OK, so in modern, sensible development platforms you have a means to specify dependencies and install them.

From what I’ve seen, the world of Linux/C/Vala development currently doesn’t have such a thing. Folks list their dependencies in readme files and you’re supposed to install them one by one, e.g., using apt. (Please someone correct me if I’m wrong, as I’d LOVE to be wrong on this.)

So, question, before I shave yet another yak: do any dependency management systems exist for this?

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Hmm, so to somewhat answer my own question, there’s a project called Vanat that apparently has been around for ~4 years that aims to do this for Vala. Anyone know why it doesn’t seem to have almost any uptake within the GNOME ecosystem or within elementary OS?

vanat.github.io/
github.com/vanat

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@aral I'd say a difference in philosophy. Instead of fragmented dependency versioning and management on per-project level (like with npm based web) it's handled centraly by the distribution.

Granted, this may change in the future (for example with the move towards flatpak on the latest elementary release). But in the past I've gotten distinctly different vibes from these communities. It's hard for a new tool to gain traction if it goes agains the community it's trying to serve.

@antolius I get a sense that these difficulties are seen as features as they form rights of passage that allow only the really determined to persevere so they can rewarded with the privilege of contributing to a project.

I guess you have to ask if there’s a correlation between having people who don’t mind (or enjoy dealing with) complexity designing software and that software being hard to use.

@aral shifting dep. management to a whole other set of people (distro maintainers) benefits app devs. No version clashes, no ungodly node_modules dirs, no "left pad" type shenanigans.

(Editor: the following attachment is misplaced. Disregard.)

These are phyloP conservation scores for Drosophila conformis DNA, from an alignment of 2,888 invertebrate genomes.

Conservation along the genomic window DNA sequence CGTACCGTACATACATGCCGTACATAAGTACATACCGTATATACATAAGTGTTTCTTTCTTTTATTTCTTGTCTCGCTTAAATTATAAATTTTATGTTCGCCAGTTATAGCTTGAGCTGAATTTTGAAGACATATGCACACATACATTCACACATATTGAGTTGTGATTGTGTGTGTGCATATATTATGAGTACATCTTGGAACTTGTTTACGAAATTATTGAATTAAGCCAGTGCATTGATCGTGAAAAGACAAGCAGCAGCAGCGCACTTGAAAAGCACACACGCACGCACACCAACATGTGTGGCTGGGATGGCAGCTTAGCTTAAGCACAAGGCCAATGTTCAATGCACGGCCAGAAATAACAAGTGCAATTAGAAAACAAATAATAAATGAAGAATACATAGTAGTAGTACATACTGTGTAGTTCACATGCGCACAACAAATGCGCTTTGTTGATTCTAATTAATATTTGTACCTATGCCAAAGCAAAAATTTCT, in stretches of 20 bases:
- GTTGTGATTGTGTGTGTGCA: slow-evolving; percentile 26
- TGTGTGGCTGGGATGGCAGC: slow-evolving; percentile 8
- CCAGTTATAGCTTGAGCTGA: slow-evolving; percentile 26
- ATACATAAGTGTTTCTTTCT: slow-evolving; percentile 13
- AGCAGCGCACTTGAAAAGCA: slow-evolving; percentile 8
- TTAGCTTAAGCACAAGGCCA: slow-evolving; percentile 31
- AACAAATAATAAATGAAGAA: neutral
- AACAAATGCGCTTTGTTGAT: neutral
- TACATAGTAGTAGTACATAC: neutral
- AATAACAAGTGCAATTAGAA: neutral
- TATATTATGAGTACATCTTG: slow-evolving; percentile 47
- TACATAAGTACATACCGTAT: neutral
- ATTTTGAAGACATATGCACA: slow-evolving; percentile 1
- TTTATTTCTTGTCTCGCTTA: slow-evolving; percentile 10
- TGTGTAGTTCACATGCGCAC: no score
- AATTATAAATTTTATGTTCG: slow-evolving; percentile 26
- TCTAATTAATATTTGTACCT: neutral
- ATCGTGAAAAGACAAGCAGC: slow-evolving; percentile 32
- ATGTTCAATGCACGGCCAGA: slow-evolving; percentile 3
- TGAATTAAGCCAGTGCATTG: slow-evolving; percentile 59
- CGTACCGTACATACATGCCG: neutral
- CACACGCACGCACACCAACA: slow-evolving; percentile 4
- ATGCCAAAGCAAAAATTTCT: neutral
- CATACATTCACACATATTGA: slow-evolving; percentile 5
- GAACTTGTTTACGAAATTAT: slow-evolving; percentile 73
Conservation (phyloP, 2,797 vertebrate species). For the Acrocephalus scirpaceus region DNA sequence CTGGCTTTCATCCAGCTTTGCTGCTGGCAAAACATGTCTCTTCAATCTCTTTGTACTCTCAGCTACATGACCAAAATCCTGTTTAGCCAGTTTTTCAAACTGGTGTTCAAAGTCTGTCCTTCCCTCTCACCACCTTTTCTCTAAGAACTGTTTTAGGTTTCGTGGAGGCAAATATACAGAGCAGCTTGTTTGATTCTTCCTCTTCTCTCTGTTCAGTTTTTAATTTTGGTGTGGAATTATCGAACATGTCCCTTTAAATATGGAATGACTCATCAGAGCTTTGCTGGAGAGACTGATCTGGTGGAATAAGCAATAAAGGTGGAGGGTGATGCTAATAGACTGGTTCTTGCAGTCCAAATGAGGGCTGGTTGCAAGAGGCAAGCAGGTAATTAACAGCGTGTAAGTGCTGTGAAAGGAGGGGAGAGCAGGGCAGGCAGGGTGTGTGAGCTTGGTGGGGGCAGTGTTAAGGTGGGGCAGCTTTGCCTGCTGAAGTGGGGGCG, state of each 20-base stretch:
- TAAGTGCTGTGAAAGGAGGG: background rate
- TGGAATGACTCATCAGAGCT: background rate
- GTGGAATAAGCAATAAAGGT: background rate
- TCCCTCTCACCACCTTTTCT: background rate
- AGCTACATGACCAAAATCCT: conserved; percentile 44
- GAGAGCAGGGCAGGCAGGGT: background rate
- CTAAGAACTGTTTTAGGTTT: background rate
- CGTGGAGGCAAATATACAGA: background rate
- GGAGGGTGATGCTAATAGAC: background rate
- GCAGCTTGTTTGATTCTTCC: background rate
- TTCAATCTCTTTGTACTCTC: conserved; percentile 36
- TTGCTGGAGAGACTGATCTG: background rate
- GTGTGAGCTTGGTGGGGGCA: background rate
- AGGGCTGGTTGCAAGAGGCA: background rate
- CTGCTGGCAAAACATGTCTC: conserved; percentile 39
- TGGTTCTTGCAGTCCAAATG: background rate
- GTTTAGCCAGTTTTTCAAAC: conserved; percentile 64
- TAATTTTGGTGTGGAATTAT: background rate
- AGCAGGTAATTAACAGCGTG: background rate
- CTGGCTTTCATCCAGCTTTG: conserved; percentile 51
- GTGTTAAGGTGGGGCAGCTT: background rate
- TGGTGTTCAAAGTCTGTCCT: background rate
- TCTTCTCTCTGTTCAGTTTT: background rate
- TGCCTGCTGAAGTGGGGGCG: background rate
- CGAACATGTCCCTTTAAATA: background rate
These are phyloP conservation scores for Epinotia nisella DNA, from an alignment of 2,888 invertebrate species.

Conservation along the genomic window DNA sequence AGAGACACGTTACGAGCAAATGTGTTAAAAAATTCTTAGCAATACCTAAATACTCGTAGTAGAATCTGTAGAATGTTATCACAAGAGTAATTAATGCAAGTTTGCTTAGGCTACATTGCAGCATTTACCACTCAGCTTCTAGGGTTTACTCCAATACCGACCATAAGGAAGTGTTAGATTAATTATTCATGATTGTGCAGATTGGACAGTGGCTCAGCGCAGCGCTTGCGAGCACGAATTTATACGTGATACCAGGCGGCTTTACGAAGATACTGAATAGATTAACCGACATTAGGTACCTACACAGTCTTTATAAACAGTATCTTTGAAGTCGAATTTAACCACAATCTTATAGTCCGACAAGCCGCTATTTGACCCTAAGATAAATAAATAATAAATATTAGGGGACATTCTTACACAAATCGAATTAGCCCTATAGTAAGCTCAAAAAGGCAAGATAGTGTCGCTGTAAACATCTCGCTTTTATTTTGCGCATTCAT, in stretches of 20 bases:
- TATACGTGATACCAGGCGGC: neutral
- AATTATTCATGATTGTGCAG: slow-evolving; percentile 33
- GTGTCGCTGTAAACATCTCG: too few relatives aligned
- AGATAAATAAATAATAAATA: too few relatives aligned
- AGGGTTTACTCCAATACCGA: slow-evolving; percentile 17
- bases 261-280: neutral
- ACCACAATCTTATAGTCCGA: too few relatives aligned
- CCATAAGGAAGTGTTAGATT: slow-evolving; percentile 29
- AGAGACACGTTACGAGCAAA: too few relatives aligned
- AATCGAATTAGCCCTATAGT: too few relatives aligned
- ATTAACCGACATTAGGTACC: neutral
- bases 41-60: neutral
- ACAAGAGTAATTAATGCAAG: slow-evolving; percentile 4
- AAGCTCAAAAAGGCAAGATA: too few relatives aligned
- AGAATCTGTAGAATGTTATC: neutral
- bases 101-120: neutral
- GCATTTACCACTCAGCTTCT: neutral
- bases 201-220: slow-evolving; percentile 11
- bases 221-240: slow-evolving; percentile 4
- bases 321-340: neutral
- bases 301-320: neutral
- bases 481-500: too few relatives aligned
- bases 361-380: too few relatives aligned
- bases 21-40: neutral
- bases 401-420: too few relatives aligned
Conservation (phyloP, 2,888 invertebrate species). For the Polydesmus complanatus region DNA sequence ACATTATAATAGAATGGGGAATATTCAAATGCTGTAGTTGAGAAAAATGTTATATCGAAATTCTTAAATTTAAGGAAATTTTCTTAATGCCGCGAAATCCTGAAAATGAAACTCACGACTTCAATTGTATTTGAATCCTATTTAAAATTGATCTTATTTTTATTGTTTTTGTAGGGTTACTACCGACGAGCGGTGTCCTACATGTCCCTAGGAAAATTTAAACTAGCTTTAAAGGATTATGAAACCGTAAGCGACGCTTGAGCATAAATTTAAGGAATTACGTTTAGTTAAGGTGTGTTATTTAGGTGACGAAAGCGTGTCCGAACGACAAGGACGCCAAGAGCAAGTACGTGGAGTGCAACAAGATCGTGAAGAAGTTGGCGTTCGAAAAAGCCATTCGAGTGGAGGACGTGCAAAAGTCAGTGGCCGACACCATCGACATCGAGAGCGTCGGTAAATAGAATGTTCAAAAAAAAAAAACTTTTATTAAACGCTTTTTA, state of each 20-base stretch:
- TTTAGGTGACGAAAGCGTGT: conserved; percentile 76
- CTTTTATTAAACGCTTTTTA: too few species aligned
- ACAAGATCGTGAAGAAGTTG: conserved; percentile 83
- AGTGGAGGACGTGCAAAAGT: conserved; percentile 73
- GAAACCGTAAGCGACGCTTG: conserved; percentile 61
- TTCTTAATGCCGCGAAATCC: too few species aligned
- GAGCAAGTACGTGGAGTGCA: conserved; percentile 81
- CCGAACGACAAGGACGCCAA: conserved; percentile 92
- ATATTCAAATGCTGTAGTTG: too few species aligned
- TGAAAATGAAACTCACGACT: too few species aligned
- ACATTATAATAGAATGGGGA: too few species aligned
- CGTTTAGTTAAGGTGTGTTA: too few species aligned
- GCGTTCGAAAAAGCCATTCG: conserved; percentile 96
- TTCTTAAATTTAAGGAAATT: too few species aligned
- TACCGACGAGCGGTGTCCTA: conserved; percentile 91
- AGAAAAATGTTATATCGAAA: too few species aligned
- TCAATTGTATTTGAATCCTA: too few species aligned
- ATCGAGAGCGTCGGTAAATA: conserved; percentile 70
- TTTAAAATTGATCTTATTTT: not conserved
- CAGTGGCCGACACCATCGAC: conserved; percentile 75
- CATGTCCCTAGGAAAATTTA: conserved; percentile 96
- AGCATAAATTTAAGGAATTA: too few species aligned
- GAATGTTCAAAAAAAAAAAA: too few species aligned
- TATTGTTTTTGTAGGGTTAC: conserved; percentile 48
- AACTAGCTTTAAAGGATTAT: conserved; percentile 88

Coming from Java, where I do enjoy per-project dep management, I get your barrier to entry argument.

Perhaps the issue is in "multi target" mindset? My desire to control my own deps deminished once I committed to targeting only elementary. Now it's a question of what libs do I get on this platform?

@antolius I was probably not clear: I’m talking about going from this:

1. Clone repo
2. Spend fifteen minutes figuring out what the dependencies are and manually installing them
3. Build and run the app

To this:

1. Clone repo
2. Run dependency install command
3. Build and run the app

@aral yeah, that part is ripe for improvement! 😅

Hm... It would be interesting to solve it in a way that still respects the environment of the distribution it's running under.

@antolius @aral I guess one obstacle would be that dependencies aren't always known by the same names in the various package/software managers, and each manager having different commands for installing and updating packages.

For app developers to keep track of this would mean a lot of repeated/duplicated efforts, so you would indeed kind of need a separate tool for it.

@FiXato @aral yeah. It's the cross platform builds where distro managed dependency model fails.

If I'm building my app on elementary OS I can easily tell you how to build it on that platform. But if you are rocking e.g. GNU Guix I don't even know how to talk to you.

Flatpak and other "containery" packages help distribute the app to users on other platforms. But supporting cross platform dev environments is the tricky part. Perhaps it's not even worth solving? 🤔

@antolius @FiXato My approach is: support it well for one platform. If others see that it works, they might be inspired to implement something similar for theirs.

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